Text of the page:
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mowing is critical to greenspeed

Think laterally for bowls green speed

Green speed is always a hot topic at this time of year and the most popular methods for achieving increased speed are usually to turn off the water and set the mower down; both of which can cause long term damage to the green.

Mowing the green regularly below 5mm can really start to harm it in terms of sward composition, drought resistance and general turf health. Rooting depth is directly proportionate to the amount of leaf that remains above, so at the very time that the turf needs deeper roots to seek out deeper lying moisture, we restrict its ability to put down roots by shaving the leaf off to within a millimetre of its life! Shaving the green too low can cause irreversible damage to the crown of the grass plants, which causes bare areas or at least areas of weakened turf, which will inevitably be taken over by meadow grass, weeds and/or moss.

The other big mistake that many clubs make is to turn off the water in an effort to induce greater green speed. Although droughting will rarely kill a green off completely, we are seeing some very high temperatures this summer and it is possible that greens will fail if not given enough irrigation. But that’s another story which you can read about here.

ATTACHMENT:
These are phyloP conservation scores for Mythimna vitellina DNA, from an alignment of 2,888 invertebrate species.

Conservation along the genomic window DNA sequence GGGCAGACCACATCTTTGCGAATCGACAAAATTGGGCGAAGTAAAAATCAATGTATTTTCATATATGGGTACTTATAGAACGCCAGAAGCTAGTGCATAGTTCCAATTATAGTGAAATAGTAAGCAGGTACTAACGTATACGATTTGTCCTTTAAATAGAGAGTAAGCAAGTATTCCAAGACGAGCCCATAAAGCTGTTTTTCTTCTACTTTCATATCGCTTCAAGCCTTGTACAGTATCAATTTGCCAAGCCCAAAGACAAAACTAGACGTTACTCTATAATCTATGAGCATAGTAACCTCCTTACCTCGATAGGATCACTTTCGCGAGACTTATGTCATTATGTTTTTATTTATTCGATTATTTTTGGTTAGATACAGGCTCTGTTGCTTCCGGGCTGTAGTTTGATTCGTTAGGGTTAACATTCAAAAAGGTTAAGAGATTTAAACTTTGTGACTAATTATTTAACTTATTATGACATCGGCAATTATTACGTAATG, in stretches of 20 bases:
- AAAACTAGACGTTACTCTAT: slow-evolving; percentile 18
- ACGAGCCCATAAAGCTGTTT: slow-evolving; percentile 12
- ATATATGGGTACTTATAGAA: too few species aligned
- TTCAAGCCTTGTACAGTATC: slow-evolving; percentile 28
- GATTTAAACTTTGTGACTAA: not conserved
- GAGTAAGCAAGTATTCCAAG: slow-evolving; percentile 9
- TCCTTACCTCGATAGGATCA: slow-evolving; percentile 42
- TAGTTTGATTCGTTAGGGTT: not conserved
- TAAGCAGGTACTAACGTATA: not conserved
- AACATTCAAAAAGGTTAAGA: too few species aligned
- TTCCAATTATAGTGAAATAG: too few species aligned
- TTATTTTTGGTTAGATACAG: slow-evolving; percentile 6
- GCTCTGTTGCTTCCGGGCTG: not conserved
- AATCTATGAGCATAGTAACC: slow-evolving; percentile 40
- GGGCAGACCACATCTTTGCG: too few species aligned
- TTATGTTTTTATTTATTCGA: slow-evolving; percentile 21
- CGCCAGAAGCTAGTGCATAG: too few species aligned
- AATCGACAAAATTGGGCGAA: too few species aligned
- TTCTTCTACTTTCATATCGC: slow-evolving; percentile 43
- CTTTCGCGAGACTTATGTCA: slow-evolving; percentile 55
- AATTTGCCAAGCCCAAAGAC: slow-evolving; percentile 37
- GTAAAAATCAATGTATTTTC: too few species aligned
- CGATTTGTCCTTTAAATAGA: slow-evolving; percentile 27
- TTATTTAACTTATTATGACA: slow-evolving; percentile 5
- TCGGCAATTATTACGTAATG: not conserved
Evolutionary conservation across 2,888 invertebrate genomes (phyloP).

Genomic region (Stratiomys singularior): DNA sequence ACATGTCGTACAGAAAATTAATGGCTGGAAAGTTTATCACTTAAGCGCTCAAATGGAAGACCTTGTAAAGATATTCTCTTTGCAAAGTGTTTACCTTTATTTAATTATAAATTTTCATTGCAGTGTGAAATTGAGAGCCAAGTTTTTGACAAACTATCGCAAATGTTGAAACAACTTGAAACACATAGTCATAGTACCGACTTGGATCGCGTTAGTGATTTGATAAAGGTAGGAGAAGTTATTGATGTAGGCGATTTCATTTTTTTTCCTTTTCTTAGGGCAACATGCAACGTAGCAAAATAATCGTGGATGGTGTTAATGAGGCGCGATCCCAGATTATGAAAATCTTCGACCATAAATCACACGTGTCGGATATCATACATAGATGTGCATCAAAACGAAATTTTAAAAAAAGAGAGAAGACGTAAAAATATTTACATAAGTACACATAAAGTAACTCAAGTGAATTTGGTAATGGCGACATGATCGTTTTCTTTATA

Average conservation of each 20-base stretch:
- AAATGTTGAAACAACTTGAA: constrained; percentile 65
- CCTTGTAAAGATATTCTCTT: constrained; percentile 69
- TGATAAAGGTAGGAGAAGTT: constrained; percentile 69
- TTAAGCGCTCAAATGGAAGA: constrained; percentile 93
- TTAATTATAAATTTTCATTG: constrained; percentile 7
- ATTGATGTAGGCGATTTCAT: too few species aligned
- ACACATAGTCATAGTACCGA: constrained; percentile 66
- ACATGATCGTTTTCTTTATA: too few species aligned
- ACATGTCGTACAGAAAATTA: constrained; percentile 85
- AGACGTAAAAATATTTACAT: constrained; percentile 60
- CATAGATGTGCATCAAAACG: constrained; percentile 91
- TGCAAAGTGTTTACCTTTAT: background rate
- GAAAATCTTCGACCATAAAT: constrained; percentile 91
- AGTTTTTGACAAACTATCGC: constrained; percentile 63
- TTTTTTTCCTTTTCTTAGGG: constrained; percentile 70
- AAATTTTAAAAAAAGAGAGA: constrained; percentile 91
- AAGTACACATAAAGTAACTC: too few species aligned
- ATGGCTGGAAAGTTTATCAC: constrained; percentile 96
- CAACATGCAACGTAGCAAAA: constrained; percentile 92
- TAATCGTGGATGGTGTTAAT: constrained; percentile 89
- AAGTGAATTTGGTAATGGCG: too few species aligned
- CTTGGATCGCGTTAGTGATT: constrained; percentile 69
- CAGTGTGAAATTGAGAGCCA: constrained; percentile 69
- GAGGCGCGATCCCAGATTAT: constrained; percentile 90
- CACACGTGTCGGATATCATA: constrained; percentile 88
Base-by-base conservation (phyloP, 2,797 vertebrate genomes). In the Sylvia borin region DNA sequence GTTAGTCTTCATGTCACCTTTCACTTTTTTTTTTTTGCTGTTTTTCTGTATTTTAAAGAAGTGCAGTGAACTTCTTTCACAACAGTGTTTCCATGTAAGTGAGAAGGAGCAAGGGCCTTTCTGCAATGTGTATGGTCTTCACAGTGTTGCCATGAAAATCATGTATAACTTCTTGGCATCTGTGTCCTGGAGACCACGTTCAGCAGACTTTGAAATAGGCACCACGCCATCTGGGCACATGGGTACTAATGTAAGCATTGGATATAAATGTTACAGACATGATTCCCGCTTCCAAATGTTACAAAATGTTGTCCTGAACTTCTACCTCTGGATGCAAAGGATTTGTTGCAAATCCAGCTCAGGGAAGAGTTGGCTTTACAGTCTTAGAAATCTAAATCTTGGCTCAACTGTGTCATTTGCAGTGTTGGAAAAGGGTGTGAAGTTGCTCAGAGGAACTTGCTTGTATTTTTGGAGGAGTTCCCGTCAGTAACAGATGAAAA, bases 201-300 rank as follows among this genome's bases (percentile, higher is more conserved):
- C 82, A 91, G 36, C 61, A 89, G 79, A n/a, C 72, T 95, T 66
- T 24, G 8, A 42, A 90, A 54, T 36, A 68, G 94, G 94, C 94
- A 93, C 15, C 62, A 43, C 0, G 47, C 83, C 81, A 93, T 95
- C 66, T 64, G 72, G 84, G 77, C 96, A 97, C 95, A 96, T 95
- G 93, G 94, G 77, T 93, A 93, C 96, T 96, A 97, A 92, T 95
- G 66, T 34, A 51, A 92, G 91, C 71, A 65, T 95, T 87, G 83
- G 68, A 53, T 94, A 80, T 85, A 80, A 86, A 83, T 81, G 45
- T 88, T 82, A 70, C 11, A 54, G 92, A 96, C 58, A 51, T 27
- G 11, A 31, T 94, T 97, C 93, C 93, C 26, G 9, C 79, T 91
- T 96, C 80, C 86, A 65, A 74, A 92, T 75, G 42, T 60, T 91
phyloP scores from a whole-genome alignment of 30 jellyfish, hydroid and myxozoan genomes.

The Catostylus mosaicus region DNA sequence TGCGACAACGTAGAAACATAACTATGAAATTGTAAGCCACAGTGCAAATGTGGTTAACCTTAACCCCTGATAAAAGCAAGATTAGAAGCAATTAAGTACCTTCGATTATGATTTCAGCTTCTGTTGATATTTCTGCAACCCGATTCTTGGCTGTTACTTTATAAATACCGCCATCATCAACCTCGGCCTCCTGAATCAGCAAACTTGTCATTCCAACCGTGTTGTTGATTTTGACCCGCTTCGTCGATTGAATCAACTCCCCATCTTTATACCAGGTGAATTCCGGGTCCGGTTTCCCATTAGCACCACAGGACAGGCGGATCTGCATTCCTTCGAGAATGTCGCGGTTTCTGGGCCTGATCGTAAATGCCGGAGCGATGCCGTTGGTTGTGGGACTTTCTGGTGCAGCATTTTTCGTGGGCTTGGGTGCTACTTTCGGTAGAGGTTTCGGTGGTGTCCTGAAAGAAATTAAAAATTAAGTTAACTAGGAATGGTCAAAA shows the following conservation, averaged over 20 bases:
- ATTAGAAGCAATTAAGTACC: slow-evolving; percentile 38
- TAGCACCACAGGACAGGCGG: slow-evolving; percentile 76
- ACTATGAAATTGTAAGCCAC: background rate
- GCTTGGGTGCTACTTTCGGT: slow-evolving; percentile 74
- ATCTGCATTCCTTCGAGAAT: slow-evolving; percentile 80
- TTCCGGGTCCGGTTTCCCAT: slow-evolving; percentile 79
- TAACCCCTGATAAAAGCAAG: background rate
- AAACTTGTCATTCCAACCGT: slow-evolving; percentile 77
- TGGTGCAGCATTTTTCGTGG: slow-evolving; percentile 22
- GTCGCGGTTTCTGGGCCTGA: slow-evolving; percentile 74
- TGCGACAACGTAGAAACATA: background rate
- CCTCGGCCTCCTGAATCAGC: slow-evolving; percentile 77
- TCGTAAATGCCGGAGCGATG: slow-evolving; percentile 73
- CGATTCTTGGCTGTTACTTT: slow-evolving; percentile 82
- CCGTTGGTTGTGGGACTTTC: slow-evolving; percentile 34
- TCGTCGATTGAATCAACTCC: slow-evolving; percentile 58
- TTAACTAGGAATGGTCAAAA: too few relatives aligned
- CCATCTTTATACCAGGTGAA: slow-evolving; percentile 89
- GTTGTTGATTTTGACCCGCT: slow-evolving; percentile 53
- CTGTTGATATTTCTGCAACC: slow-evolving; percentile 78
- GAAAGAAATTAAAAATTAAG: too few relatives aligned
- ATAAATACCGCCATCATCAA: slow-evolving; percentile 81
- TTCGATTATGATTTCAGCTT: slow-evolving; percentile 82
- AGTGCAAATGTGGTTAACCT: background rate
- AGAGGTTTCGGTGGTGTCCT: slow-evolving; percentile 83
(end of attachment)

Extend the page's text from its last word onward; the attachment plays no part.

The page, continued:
So, what can be done to increase green speed without causing damage to the green?

Well, to really get the speed up we need to be thinking about reducing the lateral growth on the green. There are a number of factors that can help to increase green speed and consistency for play and we’ve set them out in our guide which you can find by clicking here.

Today however, I want to concentrate on lateral growth and its affect on green speed. On many greens I visit I am told that the green is being cut at 4mm and that the members are still complaining about the green being heavy! On most occasions when confronted with this, it is possible to take the palm of your hand across the turf and tease some of the grass up to 10 or even 15mm in height!…now think about that for a minute; how “heavy” would the green be if cut at that height?

This phenomenon is due to a problem called lateral (or sideways) growth where the grass plants exhibit a  recumbent growth habit and don’t stand up straight, meaning that they are not cut at the required height.

What’s the answer?

To overcome this problem we need to make allowance in our maintenance program for dealing with lateral growth. This can be achieved by several means, in order of importance these are:

  1. regular verti-cutting; I would suggest twice a month between April and September. Verti-cutting does exactly what it says, it cuts vertically through the turf surface to slice up lateral growth and tease up the turf prior to mowing, which is usually carried out straight after a verti-cut operation.
  2. use of groomers on the mower; again a very useful operation to be used sparingly. On many of my visits I see groomers being used as verti-cutters with the blades set well into the turf. You should never do this, as it can cause a lot of turf damage and even greater damage to the mower as it can put it under a lot of strain. Groomers are designed to be set slightly above the height of cut, to simply tease up the lateral growth or “nap” prior to cutting.